OPEC to increase production and drive prices down

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The Independent Online

OPEC members agreed Sunday to boost the group's official oil output by 800,000 barrels a day, two oil ministers in the petroleum producers cartel said.

OPEC members agreed Sunday to boost the group's official oil output by 800,000 barrels a day, two oil ministers in the petroleum producers cartel said.

The decision, reached after four hours of informal talks in Vienna, came amid mounting international pressure on OPEC to pump more oil to stem surging fuel prices.

The new quota will start on October 1. OPEC members agreed to meet again November 12 to reassess market conditions.

Algerian Oil Minister Chakib Khelil and Qatar Oil Minister Abdullah bin Hamad Al Attiyah confirmed the increase, which adds 800,000 barrels, or 3 percent, to OPEC's current official production of 25.4 million barrels a day.

The boost in production will provide no more than 100,000 fresh barrels of oil to world markets, analysts said. OPEC members already are producing at least 700,000 barrels above their current quotas.

The ministers began informal talks early Sunday ahead of a formal meeting scheduled later in the day.

High fuel costs have sparked concern and even outrage in several consuming nations. French truckers and taxi drivers last week blocked roads to protest gasoline prices, while farmers in Britain mounted similar, if smaller efforts to disrupt traffic. Americans living in areas where there is heavy snowfall worry that low fuel inventories will lead to soaring prices to heat their homes this winter.

On a diplomatic level, European finance ministers expressed concern that surging prices could crimp world economic growth, and they discussed taking the exceptional step of sending an envoy to the OPEC meeting in Vienna to ask for an increase in output.

Finance ministers from 21 Pacific Rim countries, meanwhile, had warned that rising oil prices could damage their economies. Officials attending the Asia-Pacific Economic Cooperation forum in Brunei issued a statement Sunday urging OPEC members to stabilize oil prices.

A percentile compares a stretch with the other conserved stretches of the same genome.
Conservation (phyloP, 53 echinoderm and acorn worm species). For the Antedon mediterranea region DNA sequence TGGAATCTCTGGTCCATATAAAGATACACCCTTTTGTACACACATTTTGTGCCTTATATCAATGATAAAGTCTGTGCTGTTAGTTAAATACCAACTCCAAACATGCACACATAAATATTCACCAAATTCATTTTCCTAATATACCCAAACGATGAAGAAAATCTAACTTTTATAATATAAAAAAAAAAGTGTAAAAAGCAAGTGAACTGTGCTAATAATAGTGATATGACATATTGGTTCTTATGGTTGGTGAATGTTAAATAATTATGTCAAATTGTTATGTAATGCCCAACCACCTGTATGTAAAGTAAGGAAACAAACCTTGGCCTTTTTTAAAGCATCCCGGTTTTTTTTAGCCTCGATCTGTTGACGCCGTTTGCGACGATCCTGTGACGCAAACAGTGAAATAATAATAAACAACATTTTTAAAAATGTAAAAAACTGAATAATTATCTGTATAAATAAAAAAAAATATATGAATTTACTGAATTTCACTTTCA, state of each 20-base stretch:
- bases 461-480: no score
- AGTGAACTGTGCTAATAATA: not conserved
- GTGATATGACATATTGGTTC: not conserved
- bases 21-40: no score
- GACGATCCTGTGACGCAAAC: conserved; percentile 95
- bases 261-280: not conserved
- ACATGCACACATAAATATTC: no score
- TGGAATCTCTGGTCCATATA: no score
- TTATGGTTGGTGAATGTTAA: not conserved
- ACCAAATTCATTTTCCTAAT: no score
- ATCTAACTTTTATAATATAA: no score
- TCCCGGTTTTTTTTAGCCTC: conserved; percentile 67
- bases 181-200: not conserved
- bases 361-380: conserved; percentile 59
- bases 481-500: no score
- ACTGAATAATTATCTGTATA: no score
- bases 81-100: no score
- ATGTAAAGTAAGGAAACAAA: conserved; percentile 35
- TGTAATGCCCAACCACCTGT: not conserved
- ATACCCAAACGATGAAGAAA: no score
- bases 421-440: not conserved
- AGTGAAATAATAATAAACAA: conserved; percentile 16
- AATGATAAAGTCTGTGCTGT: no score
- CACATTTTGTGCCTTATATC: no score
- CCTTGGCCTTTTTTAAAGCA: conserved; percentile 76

"Clearly, there's not enough oil ... contrary to what OPEC claims," said Roger Diwan, a managing director of The Petroleum Finance Company, a Washington-based consultancy.

Earlier, as they gathered for their meeting in Vienna, several OPEC ministers said they would agree to boost production as part of an earlier arrangement aimed at stabilizing prices between dlrs 22 and dlrs 28 a barrel.

OPEC members agreed in June to pump an additional 500,000 barrels a day if the average price for several types of OPEC crude exceeded dlrs 28 for 20 consecutive business days.

As of Thursday, this average OPEC price was dlrs 33.84 and had been higher than dlrs 28 a barrel for 19 consecutive days. Although Friday's OPEC price was not immediately available, prices for benchmark crudes in the United States and Europe ended the week well above that threshold.

Iran, Libya and other so-called price hawks in OPEC have resisted past efforts to raise the group's production target, which currently is 25.4 million barrels a day. However, an Iranian oil industry source speaking on condition of anonymity said Saturday that Iran would accept an increase of as much as 700,000 barrels a day.

Crude prices fell Friday in anticipation of an increase by OPEC, which produces about a third of the world's oil.

Futures contracts dropped dlrs 1.76 to dlrs 33.63 a barrel on the New York Mercantile Exchange, putting an end to a surge that had seen prices vault 30 percent since Aug. 1. In London on the International Petroleum Exchange, October Brent crude from the North Sea fell dlrs 1.77 to dlrs 32.78 a barrel.

OPEC has tried to blunt criticism for high prices by pointing out that many countries charge heavy taxes on gasoline and that refineries have been slow to process heating oil and other products.